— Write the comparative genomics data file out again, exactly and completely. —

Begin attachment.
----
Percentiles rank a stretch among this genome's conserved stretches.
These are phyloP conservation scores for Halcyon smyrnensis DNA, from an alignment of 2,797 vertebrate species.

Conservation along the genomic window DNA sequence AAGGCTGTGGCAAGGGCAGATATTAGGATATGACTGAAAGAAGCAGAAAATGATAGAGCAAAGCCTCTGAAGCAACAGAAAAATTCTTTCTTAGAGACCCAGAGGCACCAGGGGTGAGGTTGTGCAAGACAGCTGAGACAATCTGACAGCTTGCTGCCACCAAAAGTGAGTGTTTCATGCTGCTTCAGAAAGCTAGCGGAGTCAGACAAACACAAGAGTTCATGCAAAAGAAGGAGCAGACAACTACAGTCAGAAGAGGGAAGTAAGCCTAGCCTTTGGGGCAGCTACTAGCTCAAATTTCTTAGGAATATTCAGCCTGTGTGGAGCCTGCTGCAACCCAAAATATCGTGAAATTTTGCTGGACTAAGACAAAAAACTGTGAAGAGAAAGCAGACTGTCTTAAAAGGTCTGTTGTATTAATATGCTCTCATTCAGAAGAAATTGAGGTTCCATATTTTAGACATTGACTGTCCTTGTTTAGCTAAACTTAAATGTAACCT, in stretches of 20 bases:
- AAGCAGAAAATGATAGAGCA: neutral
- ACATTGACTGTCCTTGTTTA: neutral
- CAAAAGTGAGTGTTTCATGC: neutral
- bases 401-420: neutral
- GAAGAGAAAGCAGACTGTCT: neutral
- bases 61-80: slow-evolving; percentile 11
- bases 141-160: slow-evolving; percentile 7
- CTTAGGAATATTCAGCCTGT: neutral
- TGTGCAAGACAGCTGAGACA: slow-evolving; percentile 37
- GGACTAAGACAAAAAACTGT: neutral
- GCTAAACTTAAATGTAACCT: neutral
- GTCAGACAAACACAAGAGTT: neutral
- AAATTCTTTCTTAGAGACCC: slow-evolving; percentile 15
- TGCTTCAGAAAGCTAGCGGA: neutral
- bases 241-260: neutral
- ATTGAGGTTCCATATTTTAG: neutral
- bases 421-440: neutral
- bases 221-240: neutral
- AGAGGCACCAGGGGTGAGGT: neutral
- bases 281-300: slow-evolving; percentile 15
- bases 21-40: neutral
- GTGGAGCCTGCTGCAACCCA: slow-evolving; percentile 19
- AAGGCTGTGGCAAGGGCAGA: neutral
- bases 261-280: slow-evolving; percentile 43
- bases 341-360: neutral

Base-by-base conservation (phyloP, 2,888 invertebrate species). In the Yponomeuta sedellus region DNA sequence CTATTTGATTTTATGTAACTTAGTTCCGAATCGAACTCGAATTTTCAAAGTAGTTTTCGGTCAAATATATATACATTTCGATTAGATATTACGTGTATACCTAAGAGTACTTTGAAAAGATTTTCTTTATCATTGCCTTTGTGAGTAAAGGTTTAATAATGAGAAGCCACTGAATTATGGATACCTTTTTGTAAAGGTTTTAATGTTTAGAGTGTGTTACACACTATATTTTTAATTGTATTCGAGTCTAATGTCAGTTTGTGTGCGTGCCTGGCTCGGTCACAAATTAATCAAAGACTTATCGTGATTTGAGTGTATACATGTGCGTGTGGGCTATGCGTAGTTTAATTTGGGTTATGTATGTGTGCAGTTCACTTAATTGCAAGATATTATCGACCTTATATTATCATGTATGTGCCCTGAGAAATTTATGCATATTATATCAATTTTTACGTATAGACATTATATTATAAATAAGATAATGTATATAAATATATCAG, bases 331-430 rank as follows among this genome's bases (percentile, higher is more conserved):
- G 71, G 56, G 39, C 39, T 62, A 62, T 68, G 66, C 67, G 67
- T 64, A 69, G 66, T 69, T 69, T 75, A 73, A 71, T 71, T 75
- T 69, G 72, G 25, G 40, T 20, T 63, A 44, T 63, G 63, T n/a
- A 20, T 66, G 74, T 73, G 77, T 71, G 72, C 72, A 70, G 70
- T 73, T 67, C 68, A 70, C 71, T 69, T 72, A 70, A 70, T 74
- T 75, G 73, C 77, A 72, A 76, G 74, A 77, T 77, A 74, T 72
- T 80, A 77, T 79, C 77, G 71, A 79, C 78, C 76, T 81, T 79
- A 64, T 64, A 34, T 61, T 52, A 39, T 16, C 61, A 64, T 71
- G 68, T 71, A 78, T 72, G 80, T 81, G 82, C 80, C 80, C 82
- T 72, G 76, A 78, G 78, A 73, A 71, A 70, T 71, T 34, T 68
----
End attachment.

Percentiles rank a stretch among this genome's conserved stretches.
These are phyloP conservation scores for Halcyon smyrnensis DNA, from an alignment of 2,797 vertebrate species.

Conservation along the genomic window DNA sequence AAGGCTGTGGCAAGGGCAGATATTAGGATATGACTGAAAGAAGCAGAAAATGATAGAGCAAAGCCTCTGAAGCAACAGAAAAATTCTTTCTTAGAGACCCAGAGGCACCAGGGGTGAGGTTGTGCAAGACAGCTGAGACAATCTGACAGCTTGCTGCCACCAAAAGTGAGTGTTTCATGCTGCTTCAGAAAGCTAGCGGAGTCAGACAAACACAAGAGTTCATGCAAAAGAAGGAGCAGACAACTACAGTCAGAAGAGGGAAGTAAGCCTAGCCTTTGGGGCAGCTACTAGCTCAAATTTCTTAGGAATATTCAGCCTGTGTGGAGCCTGCTGCAACCCAAAATATCGTGAAATTTTGCTGGACTAAGACAAAAAACTGTGAAGAGAAAGCAGACTGTCTTAAAAGGTCTGTTGTATTAATATGCTCTCATTCAGAAGAAATTGAGGTTCCATATTTTAGACATTGACTGTCCTTGTTTAGCTAAACTTAAATGTAACCT, in stretches of 20 bases:
- AAGCAGAAAATGATAGAGCA: neutral
- ACATTGACTGTCCTTGTTTA: neutral
- CAAAAGTGAGTGTTTCATGC: neutral
- bases 401-420: neutral
- GAAGAGAAAGCAGACTGTCT: neutral
- bases 61-80: slow-evolving; percentile 11
- bases 141-160: slow-evolving; percentile 7
- CTTAGGAATATTCAGCCTGT: neutral
- TGTGCAAGACAGCTGAGACA: slow-evolving; percentile 37
- GGACTAAGACAAAAAACTGT: neutral
- GCTAAACTTAAATGTAACCT: neutral
- GTCAGACAAACACAAGAGTT: neutral
- AAATTCTTTCTTAGAGACCC: slow-evolving; percentile 15
- TGCTTCAGAAAGCTAGCGGA: neutral
- bases 241-260: neutral
- ATTGAGGTTCCATATTTTAG: neutral
- bases 421-440: neutral
- bases 221-240: neutral
- AGAGGCACCAGGGGTGAGGT: neutral
- bases 281-300: slow-evolving; percentile 15
- bases 21-40: neutral
- GTGGAGCCTGCTGCAACCCA: slow-evolving; percentile 19
- AAGGCTGTGGCAAGGGCAGA: neutral
- bases 261-280: slow-evolving; percentile 43
- bases 341-360: neutral

Base-by-base conservation (phyloP, 2,888 invertebrate species). In the Yponomeuta sedellus region DNA sequence CTATTTGATTTTATGTAACTTAGTTCCGAATCGAACTCGAATTTTCAAAGTAGTTTTCGGTCAAATATATATACATTTCGATTAGATATTACGTGTATACCTAAGAGTACTTTGAAAAGATTTTCTTTATCATTGCCTTTGTGAGTAAAGGTTTAATAATGAGAAGCCACTGAATTATGGATACCTTTTTGTAAAGGTTTTAATGTTTAGAGTGTGTTACACACTATATTTTTAATTGTATTCGAGTCTAATGTCAGTTTGTGTGCGTGCCTGGCTCGGTCACAAATTAATCAAAGACTTATCGTGATTTGAGTGTATACATGTGCGTGTGGGCTATGCGTAGTTTAATTTGGGTTATGTATGTGTGCAGTTCACTTAATTGCAAGATATTATCGACCTTATATTATCATGTATGTGCCCTGAGAAATTTATGCATATTATATCAATTTTTACGTATAGACATTATATTATAAATAAGATAATGTATATAAATATATCAG, bases 331-430 rank as follows among this genome's bases (percentile, higher is more conserved):
- G 71, G 56, G 39, C 39, T 62, A 62, T 68, G 66, C 67, G 67
- T 64, A 69, G 66, T 69, T 69, T 75, A 73, A 71, T 71, T 75
- T 69, G 72, G 25, G 40, T 20, T 63, A 44, T 63, G 63, T n/a
- A 20, T 66, G 74, T 73, G 77, T 71, G 72, C 72, A 70, G 70
- T 73, T 67, C 68, A 70, C 71, T 69, T 72, A 70, A 70, T 74
- T 75, G 73, C 77, A 72, A 76, G 74, A 77, T 77, A 74, T 72
- T 80, A 77, T 79, C 77, G 71, A 79, C 78, C 76, T 81, T 79
- A 64, T 64, A 34, T 61, T 52, A 39, T 16, C 61, A 64, T 71
- G 68, T 71, A 78, T 72, G 80, T 81, G 82, C 80, C 80, C 82
- T 72, G 76, A 78, G 78, A 73, A 71, A 70, T 71, T 34, T 68